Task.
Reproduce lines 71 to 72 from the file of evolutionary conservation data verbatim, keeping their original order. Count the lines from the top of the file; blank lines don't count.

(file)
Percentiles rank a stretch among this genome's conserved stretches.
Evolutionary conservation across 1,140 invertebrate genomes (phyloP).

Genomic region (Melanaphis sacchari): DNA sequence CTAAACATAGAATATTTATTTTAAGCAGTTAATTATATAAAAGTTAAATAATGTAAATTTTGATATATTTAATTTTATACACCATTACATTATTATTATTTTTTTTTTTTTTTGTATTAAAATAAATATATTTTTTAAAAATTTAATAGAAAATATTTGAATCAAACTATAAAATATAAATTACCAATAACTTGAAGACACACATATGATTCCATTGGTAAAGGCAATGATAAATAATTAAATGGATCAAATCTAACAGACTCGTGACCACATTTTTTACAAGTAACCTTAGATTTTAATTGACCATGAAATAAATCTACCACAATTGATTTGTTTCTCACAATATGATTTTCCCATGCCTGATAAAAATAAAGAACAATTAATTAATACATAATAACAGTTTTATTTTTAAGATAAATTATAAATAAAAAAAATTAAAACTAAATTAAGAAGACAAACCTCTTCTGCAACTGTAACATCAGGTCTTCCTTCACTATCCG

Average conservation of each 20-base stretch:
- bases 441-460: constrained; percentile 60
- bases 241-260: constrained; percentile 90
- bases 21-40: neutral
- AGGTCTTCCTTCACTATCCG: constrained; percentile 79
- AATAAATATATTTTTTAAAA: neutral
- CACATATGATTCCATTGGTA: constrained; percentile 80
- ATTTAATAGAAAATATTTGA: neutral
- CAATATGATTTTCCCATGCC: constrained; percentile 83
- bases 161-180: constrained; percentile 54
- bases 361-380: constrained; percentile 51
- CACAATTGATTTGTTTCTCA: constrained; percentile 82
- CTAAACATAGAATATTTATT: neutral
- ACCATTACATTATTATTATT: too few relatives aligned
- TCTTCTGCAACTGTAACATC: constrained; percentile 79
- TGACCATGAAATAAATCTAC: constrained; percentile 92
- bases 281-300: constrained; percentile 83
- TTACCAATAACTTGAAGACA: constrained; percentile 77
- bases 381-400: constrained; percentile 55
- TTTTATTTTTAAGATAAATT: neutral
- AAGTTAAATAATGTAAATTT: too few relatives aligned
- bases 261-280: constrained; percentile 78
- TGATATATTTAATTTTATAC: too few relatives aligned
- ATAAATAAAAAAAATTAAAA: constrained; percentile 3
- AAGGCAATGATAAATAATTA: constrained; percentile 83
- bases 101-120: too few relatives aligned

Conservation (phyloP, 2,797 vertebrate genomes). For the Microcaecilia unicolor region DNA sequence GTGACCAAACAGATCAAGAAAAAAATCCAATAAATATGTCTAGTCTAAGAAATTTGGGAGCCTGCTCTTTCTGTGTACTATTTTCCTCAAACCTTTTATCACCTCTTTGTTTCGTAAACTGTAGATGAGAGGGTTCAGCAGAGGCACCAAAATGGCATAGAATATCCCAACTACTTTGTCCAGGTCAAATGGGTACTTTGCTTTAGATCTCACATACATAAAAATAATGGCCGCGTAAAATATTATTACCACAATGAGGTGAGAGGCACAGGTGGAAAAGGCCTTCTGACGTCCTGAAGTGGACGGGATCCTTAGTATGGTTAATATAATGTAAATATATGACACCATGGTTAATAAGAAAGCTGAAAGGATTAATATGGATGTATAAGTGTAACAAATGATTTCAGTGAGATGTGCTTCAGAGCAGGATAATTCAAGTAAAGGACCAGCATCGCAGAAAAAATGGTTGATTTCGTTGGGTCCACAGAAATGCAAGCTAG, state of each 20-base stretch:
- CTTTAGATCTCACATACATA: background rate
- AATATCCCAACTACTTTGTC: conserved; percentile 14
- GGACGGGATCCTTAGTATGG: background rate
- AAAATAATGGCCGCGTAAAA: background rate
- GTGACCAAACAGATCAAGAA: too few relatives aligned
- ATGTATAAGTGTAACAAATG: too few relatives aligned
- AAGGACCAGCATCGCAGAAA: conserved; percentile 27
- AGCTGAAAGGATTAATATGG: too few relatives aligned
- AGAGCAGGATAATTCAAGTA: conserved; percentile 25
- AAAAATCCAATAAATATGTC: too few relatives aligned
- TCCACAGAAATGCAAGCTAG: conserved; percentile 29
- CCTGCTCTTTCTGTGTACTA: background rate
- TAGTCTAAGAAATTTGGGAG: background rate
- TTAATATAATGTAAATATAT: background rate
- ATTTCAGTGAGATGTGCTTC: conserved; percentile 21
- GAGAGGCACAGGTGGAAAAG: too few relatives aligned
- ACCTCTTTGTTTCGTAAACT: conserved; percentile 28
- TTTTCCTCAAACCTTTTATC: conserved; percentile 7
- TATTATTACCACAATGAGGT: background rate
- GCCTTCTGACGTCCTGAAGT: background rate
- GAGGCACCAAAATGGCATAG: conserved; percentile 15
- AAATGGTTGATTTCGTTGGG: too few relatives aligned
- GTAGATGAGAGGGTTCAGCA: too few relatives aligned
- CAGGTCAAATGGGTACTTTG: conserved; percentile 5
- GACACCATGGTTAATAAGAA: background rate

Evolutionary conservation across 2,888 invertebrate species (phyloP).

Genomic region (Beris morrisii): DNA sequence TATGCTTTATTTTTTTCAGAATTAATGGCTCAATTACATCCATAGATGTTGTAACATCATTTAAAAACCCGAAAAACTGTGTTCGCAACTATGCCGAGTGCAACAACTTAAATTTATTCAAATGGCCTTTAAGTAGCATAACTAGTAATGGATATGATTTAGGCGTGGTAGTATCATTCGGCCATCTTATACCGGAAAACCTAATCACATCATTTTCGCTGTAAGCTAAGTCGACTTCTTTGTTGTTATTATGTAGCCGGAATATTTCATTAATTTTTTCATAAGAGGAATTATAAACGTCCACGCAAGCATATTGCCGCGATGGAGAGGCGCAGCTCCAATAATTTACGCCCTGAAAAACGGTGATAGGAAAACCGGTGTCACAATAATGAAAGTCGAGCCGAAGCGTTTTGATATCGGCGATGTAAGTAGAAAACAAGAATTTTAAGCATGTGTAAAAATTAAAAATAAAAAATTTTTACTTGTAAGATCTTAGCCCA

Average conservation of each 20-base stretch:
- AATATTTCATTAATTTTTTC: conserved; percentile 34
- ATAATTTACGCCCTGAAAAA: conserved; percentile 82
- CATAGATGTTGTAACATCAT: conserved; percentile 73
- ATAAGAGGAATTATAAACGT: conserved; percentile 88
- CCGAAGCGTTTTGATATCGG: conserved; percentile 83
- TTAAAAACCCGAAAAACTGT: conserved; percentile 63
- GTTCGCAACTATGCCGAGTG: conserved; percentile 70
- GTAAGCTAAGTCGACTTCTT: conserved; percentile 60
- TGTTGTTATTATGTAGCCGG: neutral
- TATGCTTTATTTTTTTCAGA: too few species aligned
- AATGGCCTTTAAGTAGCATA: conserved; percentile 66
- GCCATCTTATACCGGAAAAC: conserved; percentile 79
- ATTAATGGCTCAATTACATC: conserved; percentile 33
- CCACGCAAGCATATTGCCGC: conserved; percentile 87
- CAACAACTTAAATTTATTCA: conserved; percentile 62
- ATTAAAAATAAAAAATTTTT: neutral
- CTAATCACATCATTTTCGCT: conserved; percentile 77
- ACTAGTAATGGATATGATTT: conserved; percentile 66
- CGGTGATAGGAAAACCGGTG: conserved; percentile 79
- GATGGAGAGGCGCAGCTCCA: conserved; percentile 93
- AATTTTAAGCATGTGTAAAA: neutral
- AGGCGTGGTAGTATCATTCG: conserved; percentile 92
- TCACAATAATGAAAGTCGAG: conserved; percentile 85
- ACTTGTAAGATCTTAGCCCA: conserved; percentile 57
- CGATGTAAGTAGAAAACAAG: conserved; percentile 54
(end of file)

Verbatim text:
- ATTAATGGCTCAATTACATC: conserved; percentile 33
- CCACGCAAGCATATTGCCGC: conserved; percentile 87